STEP THREE: Give Yourself Props
You’re a kick ass individual. You really are. You’ve got a lot going for you. And as you get to know yourself you’ll discover this is true. When it comes to fitness, you can use these strong attributes to your advantage. I will use myself as an example. I love to cook and be creative. I don’t want to brag, but I’m pretty good at it. So part of my fitness journey is using those strengths to adapt my favorite unclean recipes into clean ones, or even just developing new recipes altogether. Now, I could force myself to do a boring and monotonous meal plan because it worked for a certain fitness pro, or I could use only so-and-so’s recipes because they have way more followers on Instagram. But that wouldn’t honor who I am and it would squander these strong attributes that I have. So instead, I use them to my advantage because I see the long-term benefits of doing so. Healthy eating (obviously a huge part of a fitness journey) will never get boring if I am able to do what I love and what I’m good at simultaneously. If I tried to do it someone else’s way I would just be forcing another failure. So find YOUR strengths and play them up. Center your fitness journey on them and you won’t ever long for it to be over. Not to mention you will build a crap ton of confidence and self-esteem.
STEP FOUR: Be Honest With Yourself
Just like we all have strengths, we all have our weak points too. During self-reflection it’s important to identify what lead to your last failure. And I can tell you this much…It wasn’t the diet or trainer or significant other that sabotaged you. Something inside you wasn’t jiving with what was going on. If nothing else in this blog resonates with you at least understand this: you HAVE to identify your pitfalls in order to overcome them. Maybe it was stress or you weren’t being authentically yourself. Maybe you weren’t eating enough calories or nutrients for your body, which lead you to binge. Maybe you made excuses and skipped workouts because you actually hate cardio but the girl with the abs said you have to do 45 minutes on the step mill every day. Maybe your goals were based on something superficial and unrealistic and when you couldn’t attain them it just felt better to feel sorry for yourself and eat Oreos. Now, none of these things are anything to beat yourself up over. It’s life; it’s part of the journey. BUT they are all on YOU. And once you identify them, it’s also on YOU to say, “ok that didn’t work for me so I’m not going to go there again. I’m going to try something new that honors me as an individual.” But often, we instead go from one ineffective and unrealistic plan to the next because we never self-reflect and identify the actual pitfall in the first place. We just throw the baby out with the bathwater. But YOU are the baby and the issue is not the bathwater. It’s the fact that the baby needs to grow up, mature, and learn about themselves. Sorry, I just totally called you a baby. But the metaphor worked right? Kind of? Maybe not. But the point is, if you don’t identify your pitfalls and devise a way around them you’ll continue to fall into them. So be honest with yourself about what they are and how you can avoid them. Shift your focus from outward to inward.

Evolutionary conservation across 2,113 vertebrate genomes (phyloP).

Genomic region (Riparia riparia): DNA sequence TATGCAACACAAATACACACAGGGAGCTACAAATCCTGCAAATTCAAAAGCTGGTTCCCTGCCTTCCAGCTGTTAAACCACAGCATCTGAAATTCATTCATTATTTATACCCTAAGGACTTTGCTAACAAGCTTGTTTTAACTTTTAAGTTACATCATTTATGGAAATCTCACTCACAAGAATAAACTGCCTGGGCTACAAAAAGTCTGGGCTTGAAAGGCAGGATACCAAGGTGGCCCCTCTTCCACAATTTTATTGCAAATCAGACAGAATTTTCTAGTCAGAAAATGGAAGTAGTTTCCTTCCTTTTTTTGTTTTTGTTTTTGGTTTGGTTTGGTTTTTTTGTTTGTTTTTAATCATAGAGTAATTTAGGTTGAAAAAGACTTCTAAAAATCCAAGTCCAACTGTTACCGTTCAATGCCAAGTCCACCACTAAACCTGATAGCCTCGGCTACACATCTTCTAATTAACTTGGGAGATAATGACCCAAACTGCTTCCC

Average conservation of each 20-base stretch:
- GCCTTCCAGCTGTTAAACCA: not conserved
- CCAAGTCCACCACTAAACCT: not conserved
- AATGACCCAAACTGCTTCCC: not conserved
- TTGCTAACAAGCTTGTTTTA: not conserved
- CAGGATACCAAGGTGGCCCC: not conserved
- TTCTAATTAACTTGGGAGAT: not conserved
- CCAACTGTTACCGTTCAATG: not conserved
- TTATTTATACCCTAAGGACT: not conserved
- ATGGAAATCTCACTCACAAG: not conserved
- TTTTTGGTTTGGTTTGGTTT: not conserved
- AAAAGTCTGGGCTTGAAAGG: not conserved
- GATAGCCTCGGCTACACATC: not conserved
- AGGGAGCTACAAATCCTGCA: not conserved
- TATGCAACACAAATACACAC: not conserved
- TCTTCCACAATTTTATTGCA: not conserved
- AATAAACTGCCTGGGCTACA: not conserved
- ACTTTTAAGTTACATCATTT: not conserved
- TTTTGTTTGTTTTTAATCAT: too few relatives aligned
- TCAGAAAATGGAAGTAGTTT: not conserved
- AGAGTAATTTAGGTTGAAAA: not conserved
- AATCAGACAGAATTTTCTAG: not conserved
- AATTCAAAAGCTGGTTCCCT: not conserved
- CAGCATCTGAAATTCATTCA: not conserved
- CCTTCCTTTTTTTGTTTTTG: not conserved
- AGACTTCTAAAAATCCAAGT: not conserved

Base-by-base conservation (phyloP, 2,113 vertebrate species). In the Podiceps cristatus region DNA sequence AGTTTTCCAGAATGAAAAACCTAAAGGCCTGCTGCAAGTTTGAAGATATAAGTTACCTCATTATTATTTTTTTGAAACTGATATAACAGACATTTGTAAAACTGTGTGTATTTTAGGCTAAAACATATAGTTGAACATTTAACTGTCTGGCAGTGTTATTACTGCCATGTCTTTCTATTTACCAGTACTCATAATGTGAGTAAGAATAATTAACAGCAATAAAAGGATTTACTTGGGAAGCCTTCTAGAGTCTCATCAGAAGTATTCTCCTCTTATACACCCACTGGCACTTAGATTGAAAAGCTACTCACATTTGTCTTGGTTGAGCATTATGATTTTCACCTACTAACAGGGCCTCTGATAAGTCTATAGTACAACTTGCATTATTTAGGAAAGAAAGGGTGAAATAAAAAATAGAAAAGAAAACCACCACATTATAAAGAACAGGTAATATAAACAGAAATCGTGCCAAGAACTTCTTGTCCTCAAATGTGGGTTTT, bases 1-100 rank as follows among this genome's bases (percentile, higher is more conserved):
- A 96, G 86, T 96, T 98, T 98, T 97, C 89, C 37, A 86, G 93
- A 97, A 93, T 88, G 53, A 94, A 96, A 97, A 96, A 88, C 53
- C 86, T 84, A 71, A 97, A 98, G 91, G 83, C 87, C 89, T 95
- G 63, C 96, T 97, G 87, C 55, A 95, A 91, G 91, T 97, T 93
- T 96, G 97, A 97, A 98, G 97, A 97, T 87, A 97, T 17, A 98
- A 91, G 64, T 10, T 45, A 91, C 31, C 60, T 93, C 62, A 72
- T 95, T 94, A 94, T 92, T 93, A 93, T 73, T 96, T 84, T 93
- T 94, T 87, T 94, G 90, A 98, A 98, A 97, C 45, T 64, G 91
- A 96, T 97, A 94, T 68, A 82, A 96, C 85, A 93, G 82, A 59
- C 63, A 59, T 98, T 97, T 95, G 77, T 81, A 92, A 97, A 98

STEP FIVE: Take Responsibility For Yourself.
Now it’s time for YOU to get to work. You’ve forgiven yourself, developed some trust in yourself, discovered your strengths and identified your pitfalls. Now you need to apply that knowledge. Unfortunately, no one else will do it for you. You have to be willing to work for it and be responsible for your own results. So how do you do that? Well, since I’m super awesome and nice, I will give you my personal method for how I work toward my own goals on my fitness journey. I call it consistent experimentation. In essence, once I’ve done some self-reflection and research with a ME filter, I devise a plan or experiment, set a minimum time period for the experiment (typically 4-8 weeks) set goals within the experiment and I commit to it for the allotted time period. As the experiment progresses, I log my results along the way. If I find something isn’t jiving for me, I tweak my method and continue experimenting. But both parts are key: the experimentation and the consistency. Experimentation helps you customize and honor your individuality, but the consistency allows your body time to adapt and change so you know whether or not the experiment actually works for you. But you have to hold yourself accountable to the experiment and take responsibility for the results you do or do not get.
STEP SIX: Be Patient With Yourself